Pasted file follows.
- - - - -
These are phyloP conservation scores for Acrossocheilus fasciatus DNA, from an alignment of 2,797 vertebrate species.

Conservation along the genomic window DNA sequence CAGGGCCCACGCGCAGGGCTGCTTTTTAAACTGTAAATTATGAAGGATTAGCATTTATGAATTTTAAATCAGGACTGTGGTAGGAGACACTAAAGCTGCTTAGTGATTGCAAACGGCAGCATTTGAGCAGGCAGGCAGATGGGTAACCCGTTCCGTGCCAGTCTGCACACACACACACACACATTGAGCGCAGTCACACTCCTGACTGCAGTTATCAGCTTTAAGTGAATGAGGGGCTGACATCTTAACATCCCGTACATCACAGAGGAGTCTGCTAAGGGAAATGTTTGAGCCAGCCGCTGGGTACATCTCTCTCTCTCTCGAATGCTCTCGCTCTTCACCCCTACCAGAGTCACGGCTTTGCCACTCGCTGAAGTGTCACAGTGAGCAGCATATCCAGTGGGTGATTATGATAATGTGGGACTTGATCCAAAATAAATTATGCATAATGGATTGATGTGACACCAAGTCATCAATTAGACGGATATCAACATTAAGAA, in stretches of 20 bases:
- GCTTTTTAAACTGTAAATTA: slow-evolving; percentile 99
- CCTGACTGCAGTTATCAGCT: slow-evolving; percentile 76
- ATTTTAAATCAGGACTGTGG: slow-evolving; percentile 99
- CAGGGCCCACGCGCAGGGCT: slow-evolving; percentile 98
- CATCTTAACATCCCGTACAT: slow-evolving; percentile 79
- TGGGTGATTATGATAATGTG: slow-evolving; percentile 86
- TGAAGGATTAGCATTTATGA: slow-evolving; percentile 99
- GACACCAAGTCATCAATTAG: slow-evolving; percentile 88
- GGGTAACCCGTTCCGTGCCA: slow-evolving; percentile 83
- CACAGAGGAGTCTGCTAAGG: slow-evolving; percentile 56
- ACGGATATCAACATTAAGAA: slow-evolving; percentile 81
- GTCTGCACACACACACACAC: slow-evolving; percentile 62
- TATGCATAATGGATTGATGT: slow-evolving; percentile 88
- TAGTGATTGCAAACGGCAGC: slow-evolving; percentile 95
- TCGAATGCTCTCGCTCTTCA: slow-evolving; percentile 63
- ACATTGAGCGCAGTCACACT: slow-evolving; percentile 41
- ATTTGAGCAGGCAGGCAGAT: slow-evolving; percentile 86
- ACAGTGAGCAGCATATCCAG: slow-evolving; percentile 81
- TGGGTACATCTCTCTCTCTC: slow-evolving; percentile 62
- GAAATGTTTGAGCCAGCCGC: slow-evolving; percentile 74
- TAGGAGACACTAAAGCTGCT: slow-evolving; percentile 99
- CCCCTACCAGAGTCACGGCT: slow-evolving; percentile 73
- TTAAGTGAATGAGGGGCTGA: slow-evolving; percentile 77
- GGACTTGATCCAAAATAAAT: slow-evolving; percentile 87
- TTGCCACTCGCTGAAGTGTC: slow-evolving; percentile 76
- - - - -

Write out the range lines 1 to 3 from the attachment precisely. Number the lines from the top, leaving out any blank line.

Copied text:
These are phyloP conservation scores for Acrossocheilus fasciatus DNA, from an alignment of 2,797 vertebrate species.

Conservation along the genomic window DNA sequence CAGGGCCCACGCGCAGGGCTGCTTTTTAAACTGTAAATTATGAAGGATTAGCATTTATGAATTTTAAATCAGGACTGTGGTAGGAGACACTAAAGCTGCTTAGTGATTGCAAACGGCAGCATTTGAGCAGGCAGGCAGATGGGTAACCCGTTCCGTGCCAGTCTGCACACACACACACACACATTGAGCGCAGTCACACTCCTGACTGCAGTTATCAGCTTTAAGTGAATGAGGGGCTGACATCTTAACATCCCGTACATCACAGAGGAGTCTGCTAAGGGAAATGTTTGAGCCAGCCGCTGGGTACATCTCTCTCTCTCTCGAATGCTCTCGCTCTTCACCCCTACCAGAGTCACGGCTTTGCCACTCGCTGAAGTGTCACAGTGAGCAGCATATCCAGTGGGTGATTATGATAATGTGGGACTTGATCCAAAATAAATTATGCATAATGGATTGATGTGACACCAAGTCATCAATTAGACGGATATCAACATTAAGAA, in stretches of 20 bases:
- GCTTTTTAAACTGTAAATTA: slow-evolving; percentile 99